Psychological Interrogation & False Confessions: A Literature Review Research Paper by KatiaK

Psychological Interrogation & False Confessions: A Literature Review
A review of literature on psychological interrogation methods, false confessions and their implications.
# 10100 | 4,738 words | 28 sources | APA | 2001 | CA

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The paper shows that while the use of psychological interrogation methods is currently permissible by the courts in Canada, Great Britain and the U.S.A., many researchers argue that psychological interrogation is, in essence, no different than blatant coercion. Confession Law has slowly evolved over time alongside the evolution of interrogation methods. The paper discusses how prior to the 18th Century, English Common Law accepted confessions without any restrictions, which allowed confessions extracted through torture to be accepted as viable representations of objective truth. Today, the bottom line on the admissibility of confessions is that they are "typically excluded if elicited by physical violence, by a threat of harm or punishment, by a promise of leniency or immunity from prosecution, or by failure to notify a suspect of his or her constitutional rights to counsel and silence" (Kassin & McNall, 1991). The paper shows that despite these seemingly stringent laws regarding the admissibility of confessions, psychological interrogation methods are adept at circumventing the law, and continue to employ methods that run the risk of eliciting false confessions. This paper reviews the literature on Psychological Interrogation methods, false confessions and the implications of both.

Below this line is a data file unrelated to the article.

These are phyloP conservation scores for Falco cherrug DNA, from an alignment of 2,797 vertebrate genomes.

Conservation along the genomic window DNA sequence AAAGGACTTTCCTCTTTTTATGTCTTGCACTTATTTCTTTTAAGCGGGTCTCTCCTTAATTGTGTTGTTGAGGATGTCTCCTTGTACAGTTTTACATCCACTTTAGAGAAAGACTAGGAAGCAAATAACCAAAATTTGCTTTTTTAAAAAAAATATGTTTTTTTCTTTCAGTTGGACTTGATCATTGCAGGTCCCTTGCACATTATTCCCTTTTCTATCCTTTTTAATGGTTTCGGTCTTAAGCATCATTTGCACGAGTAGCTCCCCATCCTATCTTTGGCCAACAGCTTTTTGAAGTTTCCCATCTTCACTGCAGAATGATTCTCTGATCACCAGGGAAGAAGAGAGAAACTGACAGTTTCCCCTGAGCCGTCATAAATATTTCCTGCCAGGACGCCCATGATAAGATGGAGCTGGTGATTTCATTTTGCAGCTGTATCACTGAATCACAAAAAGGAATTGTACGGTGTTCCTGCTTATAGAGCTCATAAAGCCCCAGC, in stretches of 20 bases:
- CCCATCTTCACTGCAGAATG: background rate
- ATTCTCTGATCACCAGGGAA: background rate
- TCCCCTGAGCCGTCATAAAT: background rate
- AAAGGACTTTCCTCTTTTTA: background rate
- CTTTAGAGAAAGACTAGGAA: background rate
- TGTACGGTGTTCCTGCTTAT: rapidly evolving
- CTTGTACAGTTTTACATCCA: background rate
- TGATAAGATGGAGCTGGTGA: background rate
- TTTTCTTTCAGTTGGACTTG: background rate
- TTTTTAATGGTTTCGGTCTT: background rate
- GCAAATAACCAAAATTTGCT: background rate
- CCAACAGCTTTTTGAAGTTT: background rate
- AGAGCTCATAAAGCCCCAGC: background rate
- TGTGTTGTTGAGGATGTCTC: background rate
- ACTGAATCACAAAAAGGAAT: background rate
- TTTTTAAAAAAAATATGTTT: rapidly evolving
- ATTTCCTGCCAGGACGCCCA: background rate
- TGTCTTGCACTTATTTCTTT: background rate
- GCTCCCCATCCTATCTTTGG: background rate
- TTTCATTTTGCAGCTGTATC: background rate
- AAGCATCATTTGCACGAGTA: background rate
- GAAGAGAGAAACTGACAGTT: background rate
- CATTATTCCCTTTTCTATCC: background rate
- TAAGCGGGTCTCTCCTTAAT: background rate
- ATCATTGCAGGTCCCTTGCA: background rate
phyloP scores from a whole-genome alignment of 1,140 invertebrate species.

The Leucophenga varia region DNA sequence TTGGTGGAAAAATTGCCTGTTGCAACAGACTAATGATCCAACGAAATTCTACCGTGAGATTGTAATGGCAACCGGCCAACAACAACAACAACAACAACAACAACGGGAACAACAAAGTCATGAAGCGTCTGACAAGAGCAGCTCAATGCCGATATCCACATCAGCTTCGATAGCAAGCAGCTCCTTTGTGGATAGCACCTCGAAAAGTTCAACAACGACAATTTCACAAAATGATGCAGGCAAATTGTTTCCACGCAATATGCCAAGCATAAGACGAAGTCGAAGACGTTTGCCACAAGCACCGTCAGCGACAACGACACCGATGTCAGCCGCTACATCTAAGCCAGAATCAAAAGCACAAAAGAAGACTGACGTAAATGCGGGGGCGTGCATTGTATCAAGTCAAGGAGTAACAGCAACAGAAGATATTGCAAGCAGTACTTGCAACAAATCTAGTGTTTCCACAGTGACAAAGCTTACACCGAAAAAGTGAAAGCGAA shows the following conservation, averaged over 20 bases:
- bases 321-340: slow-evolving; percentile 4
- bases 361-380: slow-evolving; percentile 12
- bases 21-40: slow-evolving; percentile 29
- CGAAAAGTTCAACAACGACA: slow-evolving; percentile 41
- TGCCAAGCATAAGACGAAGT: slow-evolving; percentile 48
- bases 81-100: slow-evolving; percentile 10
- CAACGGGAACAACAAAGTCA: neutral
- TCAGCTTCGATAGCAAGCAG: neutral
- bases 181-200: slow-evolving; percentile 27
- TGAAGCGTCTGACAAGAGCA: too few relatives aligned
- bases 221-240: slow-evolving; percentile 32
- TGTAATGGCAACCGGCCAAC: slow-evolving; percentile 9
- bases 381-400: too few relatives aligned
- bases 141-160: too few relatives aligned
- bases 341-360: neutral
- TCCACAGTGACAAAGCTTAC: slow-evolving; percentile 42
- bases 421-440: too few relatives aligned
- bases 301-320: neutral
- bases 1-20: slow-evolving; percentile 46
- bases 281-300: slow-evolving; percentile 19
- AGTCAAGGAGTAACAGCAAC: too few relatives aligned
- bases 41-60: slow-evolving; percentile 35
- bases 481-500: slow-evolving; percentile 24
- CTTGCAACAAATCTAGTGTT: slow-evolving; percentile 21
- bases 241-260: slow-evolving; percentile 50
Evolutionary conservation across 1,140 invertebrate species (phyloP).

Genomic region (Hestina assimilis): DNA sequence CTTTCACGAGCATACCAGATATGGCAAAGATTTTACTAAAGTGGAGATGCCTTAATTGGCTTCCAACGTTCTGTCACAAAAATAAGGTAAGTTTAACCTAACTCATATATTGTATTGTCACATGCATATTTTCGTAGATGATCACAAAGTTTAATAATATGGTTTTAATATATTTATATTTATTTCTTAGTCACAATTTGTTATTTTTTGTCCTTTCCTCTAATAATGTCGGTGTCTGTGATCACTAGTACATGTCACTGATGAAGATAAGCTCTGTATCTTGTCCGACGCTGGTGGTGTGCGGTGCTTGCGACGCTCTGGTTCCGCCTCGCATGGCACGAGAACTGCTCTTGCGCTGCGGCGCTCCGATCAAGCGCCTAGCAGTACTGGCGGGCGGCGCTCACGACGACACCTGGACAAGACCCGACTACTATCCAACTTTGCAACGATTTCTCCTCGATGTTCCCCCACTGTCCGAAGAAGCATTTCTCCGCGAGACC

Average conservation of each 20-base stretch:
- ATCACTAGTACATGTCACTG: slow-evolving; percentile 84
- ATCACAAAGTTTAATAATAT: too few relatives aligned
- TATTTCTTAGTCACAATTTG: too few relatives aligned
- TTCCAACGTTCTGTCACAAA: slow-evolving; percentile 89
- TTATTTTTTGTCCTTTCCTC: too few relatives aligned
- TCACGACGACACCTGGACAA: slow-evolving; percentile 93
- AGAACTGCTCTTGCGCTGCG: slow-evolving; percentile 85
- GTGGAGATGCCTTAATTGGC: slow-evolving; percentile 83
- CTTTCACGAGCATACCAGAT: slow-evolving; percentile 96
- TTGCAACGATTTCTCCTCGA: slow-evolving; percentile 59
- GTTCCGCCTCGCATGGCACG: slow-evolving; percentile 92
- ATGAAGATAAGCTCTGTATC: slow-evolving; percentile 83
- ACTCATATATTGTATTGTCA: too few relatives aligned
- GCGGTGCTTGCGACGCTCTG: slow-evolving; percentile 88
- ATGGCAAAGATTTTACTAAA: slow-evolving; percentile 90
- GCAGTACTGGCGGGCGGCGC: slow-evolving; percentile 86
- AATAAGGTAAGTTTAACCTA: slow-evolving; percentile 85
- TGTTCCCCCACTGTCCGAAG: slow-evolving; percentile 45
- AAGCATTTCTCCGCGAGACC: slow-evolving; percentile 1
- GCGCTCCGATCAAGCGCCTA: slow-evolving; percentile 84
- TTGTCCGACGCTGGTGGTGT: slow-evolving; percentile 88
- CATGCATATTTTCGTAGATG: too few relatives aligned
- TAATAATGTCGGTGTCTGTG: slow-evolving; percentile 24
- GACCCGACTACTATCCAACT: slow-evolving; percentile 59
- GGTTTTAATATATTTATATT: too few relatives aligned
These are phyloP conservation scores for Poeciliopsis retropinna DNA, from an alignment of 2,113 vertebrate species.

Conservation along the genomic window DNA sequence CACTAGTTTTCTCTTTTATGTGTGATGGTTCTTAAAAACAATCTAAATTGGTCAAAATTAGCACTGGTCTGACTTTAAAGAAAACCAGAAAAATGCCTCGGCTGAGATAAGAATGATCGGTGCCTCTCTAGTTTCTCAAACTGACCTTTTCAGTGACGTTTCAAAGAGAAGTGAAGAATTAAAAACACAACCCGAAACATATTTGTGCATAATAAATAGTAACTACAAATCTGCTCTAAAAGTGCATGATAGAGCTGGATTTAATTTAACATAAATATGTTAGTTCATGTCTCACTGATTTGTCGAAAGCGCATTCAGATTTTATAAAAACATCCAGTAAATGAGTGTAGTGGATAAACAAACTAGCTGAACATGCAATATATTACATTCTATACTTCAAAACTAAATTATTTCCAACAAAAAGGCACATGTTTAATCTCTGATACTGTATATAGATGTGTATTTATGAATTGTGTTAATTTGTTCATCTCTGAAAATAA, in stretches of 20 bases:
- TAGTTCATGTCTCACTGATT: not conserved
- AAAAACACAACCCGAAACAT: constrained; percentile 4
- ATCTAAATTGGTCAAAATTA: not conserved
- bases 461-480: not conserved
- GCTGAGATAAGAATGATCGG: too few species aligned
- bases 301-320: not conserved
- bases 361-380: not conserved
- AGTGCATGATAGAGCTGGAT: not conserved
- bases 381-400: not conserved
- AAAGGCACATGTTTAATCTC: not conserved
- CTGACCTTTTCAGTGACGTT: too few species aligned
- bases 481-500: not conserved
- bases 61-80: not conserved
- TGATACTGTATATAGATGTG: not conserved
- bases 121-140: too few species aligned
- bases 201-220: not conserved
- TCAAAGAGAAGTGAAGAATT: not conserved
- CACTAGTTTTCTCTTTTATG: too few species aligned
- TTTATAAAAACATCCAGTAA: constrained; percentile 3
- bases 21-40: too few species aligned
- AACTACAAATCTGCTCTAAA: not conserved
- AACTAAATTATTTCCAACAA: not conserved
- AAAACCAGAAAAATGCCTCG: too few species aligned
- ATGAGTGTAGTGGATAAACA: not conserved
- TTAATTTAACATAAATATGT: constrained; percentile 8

Table of Contents:
Psychological Interrogation Tactics
Inside the Interrogation Room
Custodial Legal Advice & The Right to Silence
Psychological Interrogation Functioning as Coercion
Police Interrogations and Confessions
Communicating Promises and Threats by Pragmatic Implication
False Confessions
Occurrence of False Confessions
Creation of False Confessions
An Empirical Study On Recall
Discourse Study
Interrogative Suggestibility & Delinquent Boys
Psychological Characteristics of False Confessors
Consequences of False Confessions

From the Paper:

"Interrogation, as defined by the Merriam Webster Dictionary, is the act of "questioning; formally and systematically." Interrogations within criminal justice systems are used to gather information relevant to investigations, and more importantly, to elicit confessions from suspects. Methods of interrogation have changed drastically throughout history, but the ultimate goal of obtaining confessions has held constant. While the whips and chains of the past have now exited the western world's interrogation rooms, many scholars argue that today's suspects are still subjected to psychological tortures. Psychological Interrogation is the most recent approach used by law enforcement officials to extract information from suspects."

Cite this Research Paper:

APA Format

Psychological Interrogation & False Confessions: A Literature Review (2003, January 29) Retrieved September 29, 2022, from

MLA Format

"Psychological Interrogation & False Confessions: A Literature Review" 29 January 2003. Web. 29 September. 2022. <>